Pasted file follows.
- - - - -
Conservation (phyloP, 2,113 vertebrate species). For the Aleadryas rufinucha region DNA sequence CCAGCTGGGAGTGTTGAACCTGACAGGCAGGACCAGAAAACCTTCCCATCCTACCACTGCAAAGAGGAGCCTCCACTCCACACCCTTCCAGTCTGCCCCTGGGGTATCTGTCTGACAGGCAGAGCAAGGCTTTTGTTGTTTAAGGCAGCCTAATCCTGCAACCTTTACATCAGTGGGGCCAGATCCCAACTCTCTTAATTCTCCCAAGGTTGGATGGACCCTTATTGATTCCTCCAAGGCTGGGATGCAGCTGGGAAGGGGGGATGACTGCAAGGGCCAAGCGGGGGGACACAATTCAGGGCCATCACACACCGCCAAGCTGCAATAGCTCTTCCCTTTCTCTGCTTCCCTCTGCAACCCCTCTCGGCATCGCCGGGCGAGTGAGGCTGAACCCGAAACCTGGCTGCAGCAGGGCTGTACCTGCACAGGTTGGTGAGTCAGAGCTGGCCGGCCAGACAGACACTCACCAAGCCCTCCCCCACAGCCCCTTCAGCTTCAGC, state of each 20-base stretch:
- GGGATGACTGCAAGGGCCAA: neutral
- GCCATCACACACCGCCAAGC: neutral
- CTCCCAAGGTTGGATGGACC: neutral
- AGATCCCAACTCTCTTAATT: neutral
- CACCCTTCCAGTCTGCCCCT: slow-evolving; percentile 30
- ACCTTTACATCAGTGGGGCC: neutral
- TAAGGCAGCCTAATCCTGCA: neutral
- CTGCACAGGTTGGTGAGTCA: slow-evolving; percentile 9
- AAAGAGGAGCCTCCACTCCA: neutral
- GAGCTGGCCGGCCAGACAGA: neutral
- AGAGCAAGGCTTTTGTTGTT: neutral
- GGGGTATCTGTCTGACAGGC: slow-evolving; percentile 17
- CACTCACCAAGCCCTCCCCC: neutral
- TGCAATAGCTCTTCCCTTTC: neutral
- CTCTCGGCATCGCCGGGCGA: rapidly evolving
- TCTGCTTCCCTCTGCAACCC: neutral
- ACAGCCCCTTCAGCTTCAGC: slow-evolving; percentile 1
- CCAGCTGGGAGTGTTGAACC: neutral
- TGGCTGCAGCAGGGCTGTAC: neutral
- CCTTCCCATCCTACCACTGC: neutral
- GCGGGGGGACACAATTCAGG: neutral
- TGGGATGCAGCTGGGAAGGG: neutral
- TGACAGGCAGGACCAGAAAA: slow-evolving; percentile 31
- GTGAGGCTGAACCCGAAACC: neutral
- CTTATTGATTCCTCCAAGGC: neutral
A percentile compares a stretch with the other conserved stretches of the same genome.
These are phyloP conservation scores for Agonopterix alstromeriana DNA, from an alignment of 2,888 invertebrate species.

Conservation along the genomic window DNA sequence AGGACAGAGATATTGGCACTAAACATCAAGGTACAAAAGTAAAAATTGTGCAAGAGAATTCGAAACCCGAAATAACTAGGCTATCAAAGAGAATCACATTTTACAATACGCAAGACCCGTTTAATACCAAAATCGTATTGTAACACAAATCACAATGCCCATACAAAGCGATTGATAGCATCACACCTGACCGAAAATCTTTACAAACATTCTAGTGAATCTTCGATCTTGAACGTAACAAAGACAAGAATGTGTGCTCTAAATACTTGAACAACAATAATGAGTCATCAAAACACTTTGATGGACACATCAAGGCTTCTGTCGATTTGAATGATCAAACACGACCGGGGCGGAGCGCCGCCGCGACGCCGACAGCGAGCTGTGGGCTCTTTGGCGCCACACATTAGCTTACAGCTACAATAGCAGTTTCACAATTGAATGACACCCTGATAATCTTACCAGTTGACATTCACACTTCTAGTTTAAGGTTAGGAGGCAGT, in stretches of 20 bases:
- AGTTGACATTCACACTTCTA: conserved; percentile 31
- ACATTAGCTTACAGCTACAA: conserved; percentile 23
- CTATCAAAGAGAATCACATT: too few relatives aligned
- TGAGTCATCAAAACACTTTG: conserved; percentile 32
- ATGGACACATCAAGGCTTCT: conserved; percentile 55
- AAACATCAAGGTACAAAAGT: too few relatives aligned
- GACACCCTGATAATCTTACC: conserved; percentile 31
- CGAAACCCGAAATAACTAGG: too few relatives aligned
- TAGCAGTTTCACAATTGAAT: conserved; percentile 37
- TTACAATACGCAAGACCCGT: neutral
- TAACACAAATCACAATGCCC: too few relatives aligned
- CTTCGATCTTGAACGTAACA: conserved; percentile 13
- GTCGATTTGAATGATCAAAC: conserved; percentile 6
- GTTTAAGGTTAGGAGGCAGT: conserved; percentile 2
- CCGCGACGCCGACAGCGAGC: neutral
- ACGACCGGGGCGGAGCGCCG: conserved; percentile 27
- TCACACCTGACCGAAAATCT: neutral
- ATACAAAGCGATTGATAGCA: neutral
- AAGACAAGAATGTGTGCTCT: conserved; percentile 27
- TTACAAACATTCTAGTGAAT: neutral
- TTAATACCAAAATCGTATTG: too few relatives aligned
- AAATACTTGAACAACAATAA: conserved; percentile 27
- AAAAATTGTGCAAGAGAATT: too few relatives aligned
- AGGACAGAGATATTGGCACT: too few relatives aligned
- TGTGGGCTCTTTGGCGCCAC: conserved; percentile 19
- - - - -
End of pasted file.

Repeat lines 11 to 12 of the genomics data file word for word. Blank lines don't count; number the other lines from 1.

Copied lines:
- GAGCTGGCCGGCCAGACAGA: neutral
- AGAGCAAGGCTTTTGTTGTT: neutral